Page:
Spiritual leaders learn to help congregants through cancer at UCLA conference

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Kim Irwin
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Religious and spiritual leaders help their congregants through many of life's most difficult moments — death, divorce, lost jobs, crises of faith. But what is the right thing to do when one of their own has been diagnosed with cancer?
 
To help find answers to this question, more than 35 Los Angeles–area religious and spiritual leaders came together recently to learn from UCLA professionals — psychologists, a chaplain, an oncologist and an oncology social worker — about how they can help those diagnosed with this devastating illness, and their families, get through treatment and beyond.
 
The conference, "Spirituality and Medicine — Toward an Integrative Approach," was co-sponsored by the Simms/Mann–UCLA Center for Integrative Oncology at UCLA's Jonsson Comprehensive Cancer Center and the Simms/Mann Institute for Education and Community Development. It was the first conference of its kind at UCLA, with a focus on how to integrate the science of medicine with spirituality to soothe the heart and soul.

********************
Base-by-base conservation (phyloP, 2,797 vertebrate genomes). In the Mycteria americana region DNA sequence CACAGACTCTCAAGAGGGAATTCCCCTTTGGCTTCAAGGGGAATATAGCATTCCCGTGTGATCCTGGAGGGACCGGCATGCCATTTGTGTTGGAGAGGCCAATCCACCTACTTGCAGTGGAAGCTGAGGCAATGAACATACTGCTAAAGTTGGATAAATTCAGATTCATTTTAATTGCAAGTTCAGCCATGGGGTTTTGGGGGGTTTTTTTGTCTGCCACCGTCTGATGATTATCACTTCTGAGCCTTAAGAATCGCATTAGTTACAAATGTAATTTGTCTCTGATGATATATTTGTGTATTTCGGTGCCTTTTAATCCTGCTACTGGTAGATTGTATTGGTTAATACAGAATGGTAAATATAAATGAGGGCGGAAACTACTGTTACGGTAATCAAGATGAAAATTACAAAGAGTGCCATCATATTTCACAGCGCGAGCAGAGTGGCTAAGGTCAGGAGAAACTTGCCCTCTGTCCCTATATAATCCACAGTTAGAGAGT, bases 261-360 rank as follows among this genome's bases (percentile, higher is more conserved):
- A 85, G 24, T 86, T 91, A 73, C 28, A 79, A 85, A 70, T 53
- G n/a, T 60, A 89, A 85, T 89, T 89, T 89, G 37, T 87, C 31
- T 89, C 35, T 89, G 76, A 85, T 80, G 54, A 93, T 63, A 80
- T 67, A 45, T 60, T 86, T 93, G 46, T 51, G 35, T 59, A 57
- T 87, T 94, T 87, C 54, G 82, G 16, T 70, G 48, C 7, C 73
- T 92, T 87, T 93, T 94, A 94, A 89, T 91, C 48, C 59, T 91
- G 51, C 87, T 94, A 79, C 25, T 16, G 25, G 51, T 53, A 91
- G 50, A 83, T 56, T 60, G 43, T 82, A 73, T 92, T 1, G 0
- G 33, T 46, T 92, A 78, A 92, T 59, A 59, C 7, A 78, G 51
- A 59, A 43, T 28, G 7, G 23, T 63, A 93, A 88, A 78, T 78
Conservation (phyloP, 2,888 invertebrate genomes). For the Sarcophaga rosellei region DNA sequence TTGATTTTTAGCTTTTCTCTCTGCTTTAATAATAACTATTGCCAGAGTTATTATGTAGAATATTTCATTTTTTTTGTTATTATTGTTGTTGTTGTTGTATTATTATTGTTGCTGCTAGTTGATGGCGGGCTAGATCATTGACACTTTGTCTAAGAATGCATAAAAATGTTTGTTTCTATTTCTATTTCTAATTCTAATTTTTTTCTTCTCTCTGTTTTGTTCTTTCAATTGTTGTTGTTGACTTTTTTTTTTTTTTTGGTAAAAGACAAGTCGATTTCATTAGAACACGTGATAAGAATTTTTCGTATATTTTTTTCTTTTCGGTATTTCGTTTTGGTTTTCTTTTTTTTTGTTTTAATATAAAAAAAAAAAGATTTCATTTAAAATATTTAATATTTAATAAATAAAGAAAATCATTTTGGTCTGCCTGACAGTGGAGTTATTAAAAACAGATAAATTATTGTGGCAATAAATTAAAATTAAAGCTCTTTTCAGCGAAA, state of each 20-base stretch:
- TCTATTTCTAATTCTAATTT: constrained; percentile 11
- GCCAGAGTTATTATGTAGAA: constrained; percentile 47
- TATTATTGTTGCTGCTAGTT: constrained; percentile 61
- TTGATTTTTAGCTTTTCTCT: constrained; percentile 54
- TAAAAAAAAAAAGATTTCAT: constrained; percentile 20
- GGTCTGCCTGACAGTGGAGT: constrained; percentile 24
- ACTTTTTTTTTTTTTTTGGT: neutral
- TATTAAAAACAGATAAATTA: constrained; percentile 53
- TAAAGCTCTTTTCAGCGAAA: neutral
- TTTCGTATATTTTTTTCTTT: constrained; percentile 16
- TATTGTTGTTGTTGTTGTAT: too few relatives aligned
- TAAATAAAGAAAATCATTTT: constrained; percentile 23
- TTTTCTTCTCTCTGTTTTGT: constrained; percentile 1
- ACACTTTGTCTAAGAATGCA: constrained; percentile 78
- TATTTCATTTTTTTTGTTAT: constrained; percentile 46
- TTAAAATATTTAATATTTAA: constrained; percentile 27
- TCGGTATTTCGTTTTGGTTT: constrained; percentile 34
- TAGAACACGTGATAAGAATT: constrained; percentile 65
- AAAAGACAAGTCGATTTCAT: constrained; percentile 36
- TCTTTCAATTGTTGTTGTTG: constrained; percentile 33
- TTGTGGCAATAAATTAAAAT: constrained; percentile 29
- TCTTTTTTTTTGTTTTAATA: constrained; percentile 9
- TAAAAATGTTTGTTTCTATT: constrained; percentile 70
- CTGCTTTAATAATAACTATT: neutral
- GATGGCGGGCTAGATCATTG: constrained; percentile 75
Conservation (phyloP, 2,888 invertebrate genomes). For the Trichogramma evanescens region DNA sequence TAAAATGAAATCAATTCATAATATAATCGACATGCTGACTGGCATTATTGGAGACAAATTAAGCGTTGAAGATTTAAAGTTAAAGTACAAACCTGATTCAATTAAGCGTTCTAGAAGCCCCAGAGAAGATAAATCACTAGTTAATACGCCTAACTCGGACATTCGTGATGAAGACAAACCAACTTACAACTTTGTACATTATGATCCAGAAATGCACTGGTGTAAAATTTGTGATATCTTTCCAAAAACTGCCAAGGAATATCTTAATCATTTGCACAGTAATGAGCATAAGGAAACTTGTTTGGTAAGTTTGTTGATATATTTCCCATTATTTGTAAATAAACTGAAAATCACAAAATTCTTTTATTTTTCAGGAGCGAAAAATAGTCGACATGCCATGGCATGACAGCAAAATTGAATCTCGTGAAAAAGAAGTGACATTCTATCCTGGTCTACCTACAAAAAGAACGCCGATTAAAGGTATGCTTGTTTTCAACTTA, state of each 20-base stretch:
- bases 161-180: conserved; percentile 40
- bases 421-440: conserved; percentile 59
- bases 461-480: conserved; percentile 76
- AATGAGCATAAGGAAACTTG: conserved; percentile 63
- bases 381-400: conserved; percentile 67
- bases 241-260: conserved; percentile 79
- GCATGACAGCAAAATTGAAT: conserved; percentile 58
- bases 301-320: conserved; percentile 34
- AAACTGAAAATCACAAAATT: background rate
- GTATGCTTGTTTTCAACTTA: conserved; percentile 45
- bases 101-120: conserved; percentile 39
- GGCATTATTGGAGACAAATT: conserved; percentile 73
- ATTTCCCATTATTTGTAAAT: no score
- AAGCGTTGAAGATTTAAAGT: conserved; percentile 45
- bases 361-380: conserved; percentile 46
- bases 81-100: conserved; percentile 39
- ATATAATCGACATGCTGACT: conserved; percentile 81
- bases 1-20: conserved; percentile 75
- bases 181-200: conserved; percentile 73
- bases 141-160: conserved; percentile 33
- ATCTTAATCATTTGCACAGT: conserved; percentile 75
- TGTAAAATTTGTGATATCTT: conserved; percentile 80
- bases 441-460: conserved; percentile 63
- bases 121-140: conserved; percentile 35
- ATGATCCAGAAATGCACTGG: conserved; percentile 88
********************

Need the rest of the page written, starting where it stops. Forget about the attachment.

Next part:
"Physicians focus on disease and medicine, vitally important in cancer treatment, but cancer affects more than just the body," said Anne Coscarelli, a psychologist and founding director of the Simms/Mann Center, who addressed conference participants. "It is a disease that changes most parts of a person's life — the mind, body and soul of an individual. Medicine alone is not enough. We need to integrate medical science with what we have learned about optimizing psychological well-being, including spirituality, to heal patients with cancer and their families."   
 
Dr. Herbert Eradat, a survivor of acute lymphocytic leukemia, shared his perspective as an oncologist. He provided the religious and spiritual leaders a "Cancer 101" lecture on basic terms and their definitions, cancer staging, and the most common treatments available today. Cancer, he told them, "in its simplest term, is a parasite growing wildly inside the body, seeking to spread to other organs." That parasite also can gnaw away at patient's emotions, fears and dreams for a normal life, he added.